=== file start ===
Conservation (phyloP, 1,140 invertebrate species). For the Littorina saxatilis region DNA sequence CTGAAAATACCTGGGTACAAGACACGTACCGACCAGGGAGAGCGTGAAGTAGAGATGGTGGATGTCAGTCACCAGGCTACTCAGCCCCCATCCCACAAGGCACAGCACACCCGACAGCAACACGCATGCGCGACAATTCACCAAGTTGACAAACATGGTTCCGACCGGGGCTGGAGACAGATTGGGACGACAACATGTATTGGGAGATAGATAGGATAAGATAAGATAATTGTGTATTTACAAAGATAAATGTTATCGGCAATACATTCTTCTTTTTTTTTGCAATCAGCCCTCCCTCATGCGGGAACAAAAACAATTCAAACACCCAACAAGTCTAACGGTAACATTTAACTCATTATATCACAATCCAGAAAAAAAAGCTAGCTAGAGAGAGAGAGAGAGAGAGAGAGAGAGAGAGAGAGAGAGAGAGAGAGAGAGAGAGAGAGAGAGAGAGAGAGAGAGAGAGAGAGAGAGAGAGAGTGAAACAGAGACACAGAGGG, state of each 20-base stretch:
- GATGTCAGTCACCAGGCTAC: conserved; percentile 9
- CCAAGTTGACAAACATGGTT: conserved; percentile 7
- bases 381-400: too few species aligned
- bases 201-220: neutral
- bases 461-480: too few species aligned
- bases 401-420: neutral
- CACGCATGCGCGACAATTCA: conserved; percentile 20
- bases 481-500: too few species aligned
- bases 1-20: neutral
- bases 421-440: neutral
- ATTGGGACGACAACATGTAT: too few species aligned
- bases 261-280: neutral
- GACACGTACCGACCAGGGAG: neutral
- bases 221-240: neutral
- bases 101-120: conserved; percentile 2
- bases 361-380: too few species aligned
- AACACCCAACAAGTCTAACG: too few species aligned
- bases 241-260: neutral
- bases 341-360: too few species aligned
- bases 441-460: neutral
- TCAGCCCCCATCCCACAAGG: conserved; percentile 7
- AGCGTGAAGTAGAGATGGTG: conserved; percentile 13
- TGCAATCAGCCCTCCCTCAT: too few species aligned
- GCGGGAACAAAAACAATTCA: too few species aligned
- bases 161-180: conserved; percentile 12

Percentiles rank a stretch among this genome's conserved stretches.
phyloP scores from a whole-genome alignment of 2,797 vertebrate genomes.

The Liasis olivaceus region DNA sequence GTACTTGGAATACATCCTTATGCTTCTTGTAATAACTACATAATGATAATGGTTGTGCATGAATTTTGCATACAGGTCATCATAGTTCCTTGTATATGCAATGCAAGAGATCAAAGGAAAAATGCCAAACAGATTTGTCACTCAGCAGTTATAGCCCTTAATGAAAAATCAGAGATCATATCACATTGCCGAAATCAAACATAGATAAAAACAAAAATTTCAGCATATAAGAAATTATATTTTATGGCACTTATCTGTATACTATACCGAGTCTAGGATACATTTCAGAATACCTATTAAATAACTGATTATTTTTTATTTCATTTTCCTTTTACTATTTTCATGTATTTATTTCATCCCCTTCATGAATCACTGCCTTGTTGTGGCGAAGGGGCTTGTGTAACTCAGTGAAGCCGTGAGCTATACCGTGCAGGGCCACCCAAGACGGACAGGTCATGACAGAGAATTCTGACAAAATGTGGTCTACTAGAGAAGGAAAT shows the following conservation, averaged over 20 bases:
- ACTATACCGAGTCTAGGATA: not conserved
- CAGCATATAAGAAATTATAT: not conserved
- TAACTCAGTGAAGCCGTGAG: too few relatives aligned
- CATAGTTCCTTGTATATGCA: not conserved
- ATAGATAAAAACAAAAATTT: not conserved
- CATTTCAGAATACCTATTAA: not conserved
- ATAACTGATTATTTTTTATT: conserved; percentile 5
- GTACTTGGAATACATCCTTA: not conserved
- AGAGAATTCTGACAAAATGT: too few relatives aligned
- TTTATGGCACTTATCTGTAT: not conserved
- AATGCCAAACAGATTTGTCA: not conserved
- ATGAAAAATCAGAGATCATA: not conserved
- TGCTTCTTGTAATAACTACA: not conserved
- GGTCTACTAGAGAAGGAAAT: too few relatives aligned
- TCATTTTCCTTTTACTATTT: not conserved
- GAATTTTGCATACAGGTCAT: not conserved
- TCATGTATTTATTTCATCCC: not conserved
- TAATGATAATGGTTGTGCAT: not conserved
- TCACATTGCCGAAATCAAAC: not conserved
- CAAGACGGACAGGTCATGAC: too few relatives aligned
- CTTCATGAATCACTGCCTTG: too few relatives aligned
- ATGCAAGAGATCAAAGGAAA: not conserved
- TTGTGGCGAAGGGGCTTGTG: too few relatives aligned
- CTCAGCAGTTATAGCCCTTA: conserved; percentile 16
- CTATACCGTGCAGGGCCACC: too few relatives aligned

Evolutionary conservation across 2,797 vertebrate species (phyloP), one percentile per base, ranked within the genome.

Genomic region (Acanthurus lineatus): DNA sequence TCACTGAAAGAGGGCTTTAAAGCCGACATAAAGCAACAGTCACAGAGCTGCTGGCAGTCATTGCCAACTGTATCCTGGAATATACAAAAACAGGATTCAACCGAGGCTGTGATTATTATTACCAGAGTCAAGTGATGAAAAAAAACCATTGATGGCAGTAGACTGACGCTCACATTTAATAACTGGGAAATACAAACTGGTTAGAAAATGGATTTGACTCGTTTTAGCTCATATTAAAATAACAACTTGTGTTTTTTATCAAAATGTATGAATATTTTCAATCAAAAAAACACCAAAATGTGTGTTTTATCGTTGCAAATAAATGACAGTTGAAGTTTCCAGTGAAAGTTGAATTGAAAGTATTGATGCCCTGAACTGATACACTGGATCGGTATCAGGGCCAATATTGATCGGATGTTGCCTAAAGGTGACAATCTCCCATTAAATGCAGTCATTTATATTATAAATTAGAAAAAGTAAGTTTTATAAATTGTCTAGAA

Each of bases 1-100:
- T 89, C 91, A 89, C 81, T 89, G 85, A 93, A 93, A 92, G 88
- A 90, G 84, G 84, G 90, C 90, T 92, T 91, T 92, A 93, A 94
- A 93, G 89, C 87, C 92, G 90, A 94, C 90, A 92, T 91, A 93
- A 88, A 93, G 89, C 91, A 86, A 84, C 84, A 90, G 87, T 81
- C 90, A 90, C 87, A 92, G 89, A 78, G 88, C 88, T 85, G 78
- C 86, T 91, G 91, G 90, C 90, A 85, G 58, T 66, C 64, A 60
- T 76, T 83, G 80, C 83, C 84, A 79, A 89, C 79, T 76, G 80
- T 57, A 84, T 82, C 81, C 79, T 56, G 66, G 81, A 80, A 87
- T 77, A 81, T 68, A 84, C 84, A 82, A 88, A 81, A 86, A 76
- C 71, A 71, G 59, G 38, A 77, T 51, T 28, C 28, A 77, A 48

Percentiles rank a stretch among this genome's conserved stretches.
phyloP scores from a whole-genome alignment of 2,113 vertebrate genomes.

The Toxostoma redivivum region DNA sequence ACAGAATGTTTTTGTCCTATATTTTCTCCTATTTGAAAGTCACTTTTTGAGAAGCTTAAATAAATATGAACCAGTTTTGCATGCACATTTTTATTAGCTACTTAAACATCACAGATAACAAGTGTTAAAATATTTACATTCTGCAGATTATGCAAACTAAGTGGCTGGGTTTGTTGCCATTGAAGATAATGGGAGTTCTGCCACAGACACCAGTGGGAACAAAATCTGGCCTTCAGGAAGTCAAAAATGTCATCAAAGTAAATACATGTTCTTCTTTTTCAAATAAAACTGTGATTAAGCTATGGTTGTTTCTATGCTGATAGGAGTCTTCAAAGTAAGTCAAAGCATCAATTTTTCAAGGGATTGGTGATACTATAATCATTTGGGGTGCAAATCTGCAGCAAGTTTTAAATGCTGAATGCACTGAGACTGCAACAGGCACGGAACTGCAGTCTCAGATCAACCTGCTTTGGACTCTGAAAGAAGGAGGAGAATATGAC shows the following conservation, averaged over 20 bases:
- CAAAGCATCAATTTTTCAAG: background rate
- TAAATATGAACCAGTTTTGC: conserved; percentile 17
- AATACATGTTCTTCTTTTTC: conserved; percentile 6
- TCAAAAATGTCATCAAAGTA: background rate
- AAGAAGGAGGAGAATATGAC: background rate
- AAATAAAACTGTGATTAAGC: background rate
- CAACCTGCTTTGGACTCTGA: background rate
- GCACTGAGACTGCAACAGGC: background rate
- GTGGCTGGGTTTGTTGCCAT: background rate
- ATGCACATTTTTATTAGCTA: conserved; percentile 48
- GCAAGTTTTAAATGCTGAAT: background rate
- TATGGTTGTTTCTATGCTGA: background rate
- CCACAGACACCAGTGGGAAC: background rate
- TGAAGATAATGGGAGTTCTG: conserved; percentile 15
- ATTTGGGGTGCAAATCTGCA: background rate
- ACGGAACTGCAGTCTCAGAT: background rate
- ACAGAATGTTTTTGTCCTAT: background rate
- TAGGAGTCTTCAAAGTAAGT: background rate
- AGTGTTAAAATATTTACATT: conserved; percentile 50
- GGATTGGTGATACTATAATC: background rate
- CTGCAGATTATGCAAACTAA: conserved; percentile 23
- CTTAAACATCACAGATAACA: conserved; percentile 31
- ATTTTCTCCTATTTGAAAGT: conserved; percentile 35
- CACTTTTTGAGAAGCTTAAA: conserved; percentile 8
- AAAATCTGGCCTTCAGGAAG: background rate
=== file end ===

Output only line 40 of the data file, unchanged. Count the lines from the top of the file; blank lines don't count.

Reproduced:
- AATGCCAAACAGATTTGTCA: not conserved